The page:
If I were to have a url like https://example.com/books, that contained several links to urls such as:




Would search engines crawl and index the content returned by these URLs? If not, what would happen if I were to use a rewrite rule in my .htaccess file to rewrite pretty urls to ugly ones with query strings:

https://example.com/books/foo -> https://example.com/books?id=foo

https://example.com/books/bar -> https://example.com/books?id=bar

https://example.com/books/baz -> https://example.com/books?id=baz

Would there be any difference/preference? Or would a search engine crawl both?

1 Answer 1


Yes. Query strings are part of the URL and as such are viewed as directing the robots to different pages.

There may be a preference to using a path because then Google can test the parent. So if you have:


Google will eventually test


on its own (it could be that they don't do it anymore though, but I'm sure I read that somewhere on a page owned by Google.)

One thing for sure, if you allow both, make sure to add a canonical meta tag with your preferred URL otherwise you could get penalized because of the duplication.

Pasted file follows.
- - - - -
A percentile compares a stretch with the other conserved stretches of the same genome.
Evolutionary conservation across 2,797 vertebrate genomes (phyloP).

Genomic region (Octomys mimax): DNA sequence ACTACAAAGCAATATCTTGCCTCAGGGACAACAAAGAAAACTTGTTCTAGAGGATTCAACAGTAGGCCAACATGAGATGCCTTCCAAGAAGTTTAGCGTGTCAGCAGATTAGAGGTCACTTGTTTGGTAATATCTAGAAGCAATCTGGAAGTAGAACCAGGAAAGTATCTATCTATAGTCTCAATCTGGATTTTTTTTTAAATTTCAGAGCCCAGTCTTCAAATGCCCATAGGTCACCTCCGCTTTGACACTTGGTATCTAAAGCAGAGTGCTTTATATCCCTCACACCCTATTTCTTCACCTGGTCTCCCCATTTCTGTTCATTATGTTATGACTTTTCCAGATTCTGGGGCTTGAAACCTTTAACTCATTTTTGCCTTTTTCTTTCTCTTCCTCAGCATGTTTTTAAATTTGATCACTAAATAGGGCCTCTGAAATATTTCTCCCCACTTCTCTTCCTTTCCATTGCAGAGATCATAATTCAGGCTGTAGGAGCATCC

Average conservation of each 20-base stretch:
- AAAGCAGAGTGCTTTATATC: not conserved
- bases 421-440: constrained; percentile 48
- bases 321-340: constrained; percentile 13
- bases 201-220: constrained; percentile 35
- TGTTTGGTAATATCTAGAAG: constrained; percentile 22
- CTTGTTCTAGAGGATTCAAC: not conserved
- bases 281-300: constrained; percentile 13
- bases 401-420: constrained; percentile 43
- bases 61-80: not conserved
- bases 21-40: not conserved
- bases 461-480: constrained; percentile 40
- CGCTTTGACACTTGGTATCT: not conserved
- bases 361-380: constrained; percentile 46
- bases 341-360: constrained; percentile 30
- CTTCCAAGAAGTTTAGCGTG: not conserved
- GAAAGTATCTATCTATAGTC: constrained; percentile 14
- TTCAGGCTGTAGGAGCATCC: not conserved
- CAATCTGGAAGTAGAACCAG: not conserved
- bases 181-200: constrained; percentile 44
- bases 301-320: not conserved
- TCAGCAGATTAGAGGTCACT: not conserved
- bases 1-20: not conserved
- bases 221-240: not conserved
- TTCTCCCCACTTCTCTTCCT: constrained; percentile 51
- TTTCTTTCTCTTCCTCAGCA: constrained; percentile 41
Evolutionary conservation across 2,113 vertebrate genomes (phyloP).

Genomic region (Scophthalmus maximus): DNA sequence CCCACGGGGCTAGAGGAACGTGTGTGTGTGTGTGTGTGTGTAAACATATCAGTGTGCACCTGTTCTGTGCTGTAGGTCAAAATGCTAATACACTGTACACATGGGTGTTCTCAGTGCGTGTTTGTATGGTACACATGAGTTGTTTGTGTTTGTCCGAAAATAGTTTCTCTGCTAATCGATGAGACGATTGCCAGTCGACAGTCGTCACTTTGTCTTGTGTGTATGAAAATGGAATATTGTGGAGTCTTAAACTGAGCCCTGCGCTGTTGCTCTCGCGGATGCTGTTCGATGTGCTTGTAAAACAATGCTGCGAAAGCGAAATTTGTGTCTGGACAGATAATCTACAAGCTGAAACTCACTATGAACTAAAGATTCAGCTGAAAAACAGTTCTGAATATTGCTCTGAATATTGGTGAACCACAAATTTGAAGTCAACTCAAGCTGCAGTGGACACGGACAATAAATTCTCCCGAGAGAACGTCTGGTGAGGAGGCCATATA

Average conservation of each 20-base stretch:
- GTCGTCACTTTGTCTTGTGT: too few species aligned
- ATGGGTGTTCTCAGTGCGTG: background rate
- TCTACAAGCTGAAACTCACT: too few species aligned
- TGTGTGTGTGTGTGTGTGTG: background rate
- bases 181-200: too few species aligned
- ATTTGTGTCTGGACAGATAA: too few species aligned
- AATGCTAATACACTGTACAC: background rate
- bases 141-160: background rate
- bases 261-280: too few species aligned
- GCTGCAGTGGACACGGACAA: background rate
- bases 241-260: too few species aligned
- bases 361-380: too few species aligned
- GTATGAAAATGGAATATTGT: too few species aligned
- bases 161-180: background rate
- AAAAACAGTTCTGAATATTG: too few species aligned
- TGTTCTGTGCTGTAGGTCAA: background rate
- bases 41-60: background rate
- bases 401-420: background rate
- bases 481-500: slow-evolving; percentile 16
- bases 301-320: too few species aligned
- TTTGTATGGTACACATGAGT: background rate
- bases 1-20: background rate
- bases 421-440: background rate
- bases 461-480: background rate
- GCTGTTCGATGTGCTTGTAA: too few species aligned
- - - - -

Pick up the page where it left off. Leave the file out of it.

• 1
    "There may be a preference to using a path because then Google can test the parent." - If Google should so choose, it can just as easily "test" without sending any query string parameters - so really there is no difference. The query string also has the "advantage" that you can fine tune how Google treats it within GSC.
    – MrWhite
    May 17, 2019 at 12:43
  • @MrWhite, well... only query strings don't systematically represent a path and just removing them you would just end up on the home (which I guess is fine too, but that's not really a new page per se, right?) I've not seen proofs that Google would test parent directories on its own yet, though. But I've seen it trying to run JavaScript and ending up checking weird pages. May 17, 2019 at 18:36

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